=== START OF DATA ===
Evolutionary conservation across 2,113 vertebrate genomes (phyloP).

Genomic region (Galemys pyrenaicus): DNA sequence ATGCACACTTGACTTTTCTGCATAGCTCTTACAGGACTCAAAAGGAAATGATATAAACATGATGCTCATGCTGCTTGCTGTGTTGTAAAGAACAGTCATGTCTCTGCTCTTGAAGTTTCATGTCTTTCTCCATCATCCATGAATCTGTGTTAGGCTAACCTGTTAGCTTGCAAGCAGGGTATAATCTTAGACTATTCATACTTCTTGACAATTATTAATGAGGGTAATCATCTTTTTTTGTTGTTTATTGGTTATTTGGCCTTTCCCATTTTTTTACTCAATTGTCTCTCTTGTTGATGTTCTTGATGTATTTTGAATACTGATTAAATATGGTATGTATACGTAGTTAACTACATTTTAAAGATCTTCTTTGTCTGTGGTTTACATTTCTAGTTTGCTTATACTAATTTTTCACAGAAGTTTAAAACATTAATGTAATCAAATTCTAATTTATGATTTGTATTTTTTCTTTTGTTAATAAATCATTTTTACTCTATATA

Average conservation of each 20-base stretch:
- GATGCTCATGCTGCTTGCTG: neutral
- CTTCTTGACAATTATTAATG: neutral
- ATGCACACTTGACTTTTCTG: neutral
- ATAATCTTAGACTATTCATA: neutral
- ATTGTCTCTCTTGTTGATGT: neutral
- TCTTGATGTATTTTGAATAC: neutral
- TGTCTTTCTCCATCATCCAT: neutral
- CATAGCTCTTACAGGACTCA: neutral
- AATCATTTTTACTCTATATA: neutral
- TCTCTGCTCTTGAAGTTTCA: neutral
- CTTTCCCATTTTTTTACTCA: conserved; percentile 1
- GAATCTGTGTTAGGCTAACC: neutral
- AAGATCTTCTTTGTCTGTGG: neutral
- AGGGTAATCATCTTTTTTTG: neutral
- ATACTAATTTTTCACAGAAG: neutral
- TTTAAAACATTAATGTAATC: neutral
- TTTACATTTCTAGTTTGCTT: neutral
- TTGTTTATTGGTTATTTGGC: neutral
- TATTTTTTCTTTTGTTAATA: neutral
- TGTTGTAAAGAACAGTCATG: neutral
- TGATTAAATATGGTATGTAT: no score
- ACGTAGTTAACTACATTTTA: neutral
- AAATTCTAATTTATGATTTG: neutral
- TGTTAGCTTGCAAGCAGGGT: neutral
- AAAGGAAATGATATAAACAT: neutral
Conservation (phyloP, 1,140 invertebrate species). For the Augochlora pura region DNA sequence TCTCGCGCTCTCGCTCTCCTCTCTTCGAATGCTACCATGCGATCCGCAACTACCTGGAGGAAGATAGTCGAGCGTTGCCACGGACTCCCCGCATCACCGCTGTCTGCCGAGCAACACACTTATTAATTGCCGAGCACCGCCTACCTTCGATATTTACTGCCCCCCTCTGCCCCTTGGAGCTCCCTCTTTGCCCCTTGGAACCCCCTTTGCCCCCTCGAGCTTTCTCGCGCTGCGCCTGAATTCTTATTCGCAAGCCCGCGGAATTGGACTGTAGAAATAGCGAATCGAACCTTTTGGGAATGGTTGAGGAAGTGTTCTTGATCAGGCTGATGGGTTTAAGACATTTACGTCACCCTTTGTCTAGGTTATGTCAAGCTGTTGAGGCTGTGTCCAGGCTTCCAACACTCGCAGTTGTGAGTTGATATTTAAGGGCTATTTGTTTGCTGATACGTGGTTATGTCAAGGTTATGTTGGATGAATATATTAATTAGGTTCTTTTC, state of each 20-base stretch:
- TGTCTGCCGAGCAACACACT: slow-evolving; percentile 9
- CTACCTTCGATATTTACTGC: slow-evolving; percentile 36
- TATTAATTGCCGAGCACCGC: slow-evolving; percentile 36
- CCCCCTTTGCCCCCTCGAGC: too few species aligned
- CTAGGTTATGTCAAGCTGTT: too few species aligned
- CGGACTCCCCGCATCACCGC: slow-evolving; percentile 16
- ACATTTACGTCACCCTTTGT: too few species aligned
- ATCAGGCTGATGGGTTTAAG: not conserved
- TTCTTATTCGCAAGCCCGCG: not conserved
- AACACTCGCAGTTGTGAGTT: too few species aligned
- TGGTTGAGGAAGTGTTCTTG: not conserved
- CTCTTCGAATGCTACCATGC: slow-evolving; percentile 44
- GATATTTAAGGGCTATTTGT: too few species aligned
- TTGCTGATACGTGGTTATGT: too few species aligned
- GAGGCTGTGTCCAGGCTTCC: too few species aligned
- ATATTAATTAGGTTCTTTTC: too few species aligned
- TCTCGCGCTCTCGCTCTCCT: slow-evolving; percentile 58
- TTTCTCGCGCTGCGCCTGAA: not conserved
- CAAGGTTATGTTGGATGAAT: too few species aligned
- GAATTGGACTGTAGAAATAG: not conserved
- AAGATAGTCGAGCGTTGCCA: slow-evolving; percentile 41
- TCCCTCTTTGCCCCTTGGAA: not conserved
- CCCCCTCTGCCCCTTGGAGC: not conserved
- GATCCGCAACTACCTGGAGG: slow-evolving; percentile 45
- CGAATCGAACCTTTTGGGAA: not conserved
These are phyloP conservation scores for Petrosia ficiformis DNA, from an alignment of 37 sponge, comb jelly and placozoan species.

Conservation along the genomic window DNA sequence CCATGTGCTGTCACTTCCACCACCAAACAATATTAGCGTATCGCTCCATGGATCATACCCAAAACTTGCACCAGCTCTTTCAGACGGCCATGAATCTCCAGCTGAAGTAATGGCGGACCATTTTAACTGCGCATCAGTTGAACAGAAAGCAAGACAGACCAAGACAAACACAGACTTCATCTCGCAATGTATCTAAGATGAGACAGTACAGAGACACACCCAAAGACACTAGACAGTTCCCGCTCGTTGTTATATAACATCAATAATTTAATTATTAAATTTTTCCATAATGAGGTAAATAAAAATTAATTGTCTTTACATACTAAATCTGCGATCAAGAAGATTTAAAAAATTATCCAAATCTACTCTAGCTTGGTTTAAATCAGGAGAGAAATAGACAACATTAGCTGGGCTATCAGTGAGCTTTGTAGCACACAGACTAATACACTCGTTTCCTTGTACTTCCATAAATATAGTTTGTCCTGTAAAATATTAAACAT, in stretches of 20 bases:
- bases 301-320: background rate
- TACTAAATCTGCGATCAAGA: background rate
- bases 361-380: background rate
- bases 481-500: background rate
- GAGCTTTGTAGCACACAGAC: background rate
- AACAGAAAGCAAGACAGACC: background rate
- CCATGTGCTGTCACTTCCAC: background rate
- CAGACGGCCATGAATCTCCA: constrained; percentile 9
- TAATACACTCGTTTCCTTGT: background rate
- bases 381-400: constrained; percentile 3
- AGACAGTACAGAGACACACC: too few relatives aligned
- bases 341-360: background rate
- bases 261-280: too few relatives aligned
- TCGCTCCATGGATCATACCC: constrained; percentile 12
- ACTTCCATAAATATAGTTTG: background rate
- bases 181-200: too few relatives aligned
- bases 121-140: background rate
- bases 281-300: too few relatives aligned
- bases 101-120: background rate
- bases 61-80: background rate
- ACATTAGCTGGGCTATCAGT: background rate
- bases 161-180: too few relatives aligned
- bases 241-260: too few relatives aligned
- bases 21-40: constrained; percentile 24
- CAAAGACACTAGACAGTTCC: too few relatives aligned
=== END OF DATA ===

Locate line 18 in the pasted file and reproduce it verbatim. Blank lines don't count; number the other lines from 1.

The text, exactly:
- ATACTAATTTTTCACAGAAG: neutral